Throughout the story she  attempts to make it also an academic work by using poignant quotations from a bunch of feminist  texts to make it feel a little more valid. If it wasn’t for the fact that this had been recommended to me and I felt compelled to read it for them, I would have lost patience and tossed it.

Again and again she says the same thing: that this is all the fault of society and women being sold on a contradictory message . Furthermore, she feels the need to restate this yarn each time she has a new metaphor for it “saint on the street/freak in the sheets; virgin/whore complex; kitten in the kitchen/tiger in the bedroom; mother/slut;” and so on… Actually it turns out that her father is the most sensible person we meet in the whole 260 pages.

OK, let’s not be totally negative, especially because I can see why people could like or learn from the book.  About halfway in (page 140ish) they finally open their marriage and at that point shit gets real. from there on out the ‘characters’ feel more human. There are a lot of conversations and discussions about fears, questions, hopes, and desires. There is something people  – especially people new to these concepts, though the lessons can be applied to any relationship – can learn; namely, don’t be a prick, keep an open mind, and listen to what your partner is saying, and keep everyone informed especially  yourself…also don’t be a prick.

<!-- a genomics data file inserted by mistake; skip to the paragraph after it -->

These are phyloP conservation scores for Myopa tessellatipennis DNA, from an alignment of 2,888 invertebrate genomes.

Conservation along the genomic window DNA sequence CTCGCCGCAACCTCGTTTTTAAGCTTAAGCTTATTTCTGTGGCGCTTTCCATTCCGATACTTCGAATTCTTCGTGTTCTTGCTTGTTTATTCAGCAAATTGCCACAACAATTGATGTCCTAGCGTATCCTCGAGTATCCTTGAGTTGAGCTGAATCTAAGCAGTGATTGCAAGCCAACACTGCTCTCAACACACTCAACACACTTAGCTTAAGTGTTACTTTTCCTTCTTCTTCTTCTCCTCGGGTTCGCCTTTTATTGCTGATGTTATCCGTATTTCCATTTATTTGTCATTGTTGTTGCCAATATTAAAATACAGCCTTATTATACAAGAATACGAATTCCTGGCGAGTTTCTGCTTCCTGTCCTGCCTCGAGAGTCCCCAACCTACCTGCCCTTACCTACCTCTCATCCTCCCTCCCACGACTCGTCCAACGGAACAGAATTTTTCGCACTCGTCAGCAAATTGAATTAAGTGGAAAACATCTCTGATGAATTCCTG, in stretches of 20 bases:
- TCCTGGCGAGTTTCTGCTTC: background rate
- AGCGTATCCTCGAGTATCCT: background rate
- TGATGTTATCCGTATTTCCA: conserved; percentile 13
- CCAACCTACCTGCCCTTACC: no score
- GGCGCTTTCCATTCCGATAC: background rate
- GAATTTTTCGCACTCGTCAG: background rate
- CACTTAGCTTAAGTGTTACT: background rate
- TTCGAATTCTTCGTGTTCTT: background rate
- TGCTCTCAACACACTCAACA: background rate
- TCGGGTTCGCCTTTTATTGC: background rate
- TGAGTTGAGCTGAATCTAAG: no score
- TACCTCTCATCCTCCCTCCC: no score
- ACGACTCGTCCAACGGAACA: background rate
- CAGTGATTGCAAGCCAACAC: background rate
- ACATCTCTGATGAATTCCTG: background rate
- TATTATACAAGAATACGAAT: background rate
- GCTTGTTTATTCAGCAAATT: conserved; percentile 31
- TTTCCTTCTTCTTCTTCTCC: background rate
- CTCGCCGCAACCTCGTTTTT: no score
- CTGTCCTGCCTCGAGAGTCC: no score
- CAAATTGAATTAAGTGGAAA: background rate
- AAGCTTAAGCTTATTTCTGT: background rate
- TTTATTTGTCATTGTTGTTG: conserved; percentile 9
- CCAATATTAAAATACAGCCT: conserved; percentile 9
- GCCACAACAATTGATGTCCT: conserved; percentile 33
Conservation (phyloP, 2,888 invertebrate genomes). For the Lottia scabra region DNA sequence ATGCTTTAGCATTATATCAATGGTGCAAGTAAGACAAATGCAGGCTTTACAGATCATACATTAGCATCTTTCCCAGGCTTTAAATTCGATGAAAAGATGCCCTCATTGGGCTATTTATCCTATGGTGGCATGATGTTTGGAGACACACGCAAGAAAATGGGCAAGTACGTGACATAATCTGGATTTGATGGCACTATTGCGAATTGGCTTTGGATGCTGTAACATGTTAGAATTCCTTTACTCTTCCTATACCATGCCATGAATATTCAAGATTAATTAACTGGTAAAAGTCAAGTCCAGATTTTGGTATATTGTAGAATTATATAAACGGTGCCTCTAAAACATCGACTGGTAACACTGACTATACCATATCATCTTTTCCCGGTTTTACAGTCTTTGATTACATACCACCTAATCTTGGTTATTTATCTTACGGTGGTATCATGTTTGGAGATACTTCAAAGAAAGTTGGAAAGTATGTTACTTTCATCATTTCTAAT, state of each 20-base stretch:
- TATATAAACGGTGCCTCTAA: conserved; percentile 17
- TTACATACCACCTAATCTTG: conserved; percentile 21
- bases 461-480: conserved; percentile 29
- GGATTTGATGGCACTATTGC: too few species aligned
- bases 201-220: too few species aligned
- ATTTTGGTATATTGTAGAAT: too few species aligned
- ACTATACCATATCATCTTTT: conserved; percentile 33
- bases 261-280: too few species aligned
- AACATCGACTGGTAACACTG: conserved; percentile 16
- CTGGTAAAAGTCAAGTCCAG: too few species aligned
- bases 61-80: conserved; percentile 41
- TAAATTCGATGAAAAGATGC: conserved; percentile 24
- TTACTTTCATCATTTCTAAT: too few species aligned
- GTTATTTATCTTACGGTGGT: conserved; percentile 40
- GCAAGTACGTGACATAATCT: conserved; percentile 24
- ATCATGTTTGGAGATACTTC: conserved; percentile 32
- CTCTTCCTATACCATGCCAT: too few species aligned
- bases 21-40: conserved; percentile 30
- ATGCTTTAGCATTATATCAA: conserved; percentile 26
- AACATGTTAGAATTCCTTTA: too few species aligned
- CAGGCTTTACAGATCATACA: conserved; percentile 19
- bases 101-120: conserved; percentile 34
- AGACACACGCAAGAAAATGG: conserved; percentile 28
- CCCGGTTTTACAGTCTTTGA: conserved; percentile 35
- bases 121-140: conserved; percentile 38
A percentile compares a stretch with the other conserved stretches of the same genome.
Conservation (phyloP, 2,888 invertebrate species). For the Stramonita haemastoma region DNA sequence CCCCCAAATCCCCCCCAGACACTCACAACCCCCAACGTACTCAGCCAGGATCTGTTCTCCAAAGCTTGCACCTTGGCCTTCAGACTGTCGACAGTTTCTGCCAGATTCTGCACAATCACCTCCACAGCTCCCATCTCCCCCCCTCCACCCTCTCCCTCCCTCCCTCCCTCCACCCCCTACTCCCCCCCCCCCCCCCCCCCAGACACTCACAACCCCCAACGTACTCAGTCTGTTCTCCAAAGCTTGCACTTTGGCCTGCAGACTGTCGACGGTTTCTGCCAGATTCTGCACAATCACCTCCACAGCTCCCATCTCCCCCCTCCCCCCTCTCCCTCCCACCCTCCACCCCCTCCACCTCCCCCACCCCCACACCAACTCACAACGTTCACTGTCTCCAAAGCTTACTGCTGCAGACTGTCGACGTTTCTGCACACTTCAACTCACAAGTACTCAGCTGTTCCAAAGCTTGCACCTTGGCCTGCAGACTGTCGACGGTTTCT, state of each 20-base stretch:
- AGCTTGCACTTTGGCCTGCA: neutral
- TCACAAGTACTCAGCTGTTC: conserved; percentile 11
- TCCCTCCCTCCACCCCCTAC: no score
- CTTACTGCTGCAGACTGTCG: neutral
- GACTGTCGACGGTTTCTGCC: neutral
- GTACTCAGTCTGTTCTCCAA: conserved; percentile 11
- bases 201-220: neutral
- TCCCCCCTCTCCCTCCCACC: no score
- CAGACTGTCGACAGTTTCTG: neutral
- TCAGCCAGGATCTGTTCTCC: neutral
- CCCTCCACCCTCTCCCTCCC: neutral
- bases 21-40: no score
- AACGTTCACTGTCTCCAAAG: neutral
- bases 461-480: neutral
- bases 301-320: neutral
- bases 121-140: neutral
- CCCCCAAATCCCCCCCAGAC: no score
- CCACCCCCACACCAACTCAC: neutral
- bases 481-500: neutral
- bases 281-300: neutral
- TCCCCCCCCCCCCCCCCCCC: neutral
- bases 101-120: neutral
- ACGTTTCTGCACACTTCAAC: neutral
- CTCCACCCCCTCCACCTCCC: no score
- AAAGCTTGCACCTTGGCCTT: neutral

(So I guess now you don’t need to read the book)

many of the points she brings up, while important in the grander scheme of things, seem haphazardly thrown in [so I was fucking this young guy and isn’t rape culture terrible] or [so my husband and I were trying to define our boundaries LGBTQ people should have equal rights] oh and here’s a quote.

Once  her marriage is open, there’s a deal of good information and musing on topics like morality and parenting, which by far isn’t very original, but not unworthy of rehashing.  One of my problems with some of her issues is that she is often comparing herself to worst case scenario type situations. Juxtaposing what ends up being for her a relatively tame ‘open’ marriage with radically Christian Right ideals of a woman’s submissive, servile styled marriages and violent homophobia.

The benefit of her story however is in the ‘tameness’ of her relationship. It serves ultimately to make the story far more acceptable or approachable than something that shows the extremes of polyamorous relationships like The Ethical Slut.

Shuffle Says: “Marry You” B.B. King and Eric Claption Ridin with the King.

So, awhile ago I wrote about my last road trip back up here (that was before my plates expired and I ended up with 500 dollars in parking tickets in two weeks while keeping it in the exact same spot on my street) and how wonderful the drive was. This was in large part due to the pleasant company of Neil Gaiman and friends and the new full cast recording of  American Gods. 

For anyone who doesn’t know, Gaiman is a huge fan if audio books and I’m sure he went through a great deal of effort to ensure a fine production. Before the tenth anniversary of Gods Gaiman’s last novel to take an aural turn was The Graveyard Book and before that was The Wolves in the Walls both of which were for children and both of which were read in their official capacity entirely by him. In American Gods (the first version did not feature the dulcet tones of the author’s voice) Gaiman takes a bit of a back seat opting not narrate this one as he believes it would be inappropriate given his accent (an admirable choice). Instead he takes on the “Coming To America” passages, all immigrant stories, which makes far more sense considering he is one himself.  Even for those brief moments, his voice as always was a wonderful, sexy addition to the joy of the story itself.